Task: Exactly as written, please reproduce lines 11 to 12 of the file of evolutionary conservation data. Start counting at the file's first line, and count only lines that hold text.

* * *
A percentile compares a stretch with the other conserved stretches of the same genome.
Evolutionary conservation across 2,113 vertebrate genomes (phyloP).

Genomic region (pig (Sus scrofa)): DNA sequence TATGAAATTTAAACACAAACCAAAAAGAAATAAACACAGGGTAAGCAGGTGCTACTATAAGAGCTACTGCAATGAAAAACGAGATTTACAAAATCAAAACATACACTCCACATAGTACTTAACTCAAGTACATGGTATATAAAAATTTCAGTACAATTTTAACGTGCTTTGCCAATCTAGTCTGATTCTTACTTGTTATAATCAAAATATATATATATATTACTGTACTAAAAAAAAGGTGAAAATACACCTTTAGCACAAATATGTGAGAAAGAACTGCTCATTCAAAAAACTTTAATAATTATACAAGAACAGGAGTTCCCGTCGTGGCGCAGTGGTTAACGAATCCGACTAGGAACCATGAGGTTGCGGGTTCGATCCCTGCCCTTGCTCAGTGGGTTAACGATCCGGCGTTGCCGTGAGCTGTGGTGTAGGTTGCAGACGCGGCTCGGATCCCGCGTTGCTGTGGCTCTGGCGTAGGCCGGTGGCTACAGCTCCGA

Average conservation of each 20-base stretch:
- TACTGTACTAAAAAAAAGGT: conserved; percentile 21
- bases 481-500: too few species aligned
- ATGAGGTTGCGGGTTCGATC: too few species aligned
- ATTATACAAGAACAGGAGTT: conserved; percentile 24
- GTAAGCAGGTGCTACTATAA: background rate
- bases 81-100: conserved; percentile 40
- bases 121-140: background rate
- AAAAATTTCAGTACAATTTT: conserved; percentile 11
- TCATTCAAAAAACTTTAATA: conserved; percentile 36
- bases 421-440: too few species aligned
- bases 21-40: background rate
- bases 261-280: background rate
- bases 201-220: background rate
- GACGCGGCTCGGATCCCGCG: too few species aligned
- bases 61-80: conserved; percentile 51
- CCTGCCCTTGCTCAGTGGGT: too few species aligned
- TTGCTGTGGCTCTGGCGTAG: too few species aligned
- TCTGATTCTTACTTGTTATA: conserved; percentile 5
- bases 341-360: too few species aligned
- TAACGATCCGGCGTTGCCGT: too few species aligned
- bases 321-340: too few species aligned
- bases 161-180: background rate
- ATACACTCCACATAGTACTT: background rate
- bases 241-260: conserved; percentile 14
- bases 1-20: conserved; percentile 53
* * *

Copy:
- bases 121-140: background rate
- AAAAATTTCAGTACAATTTT: conserved; percentile 11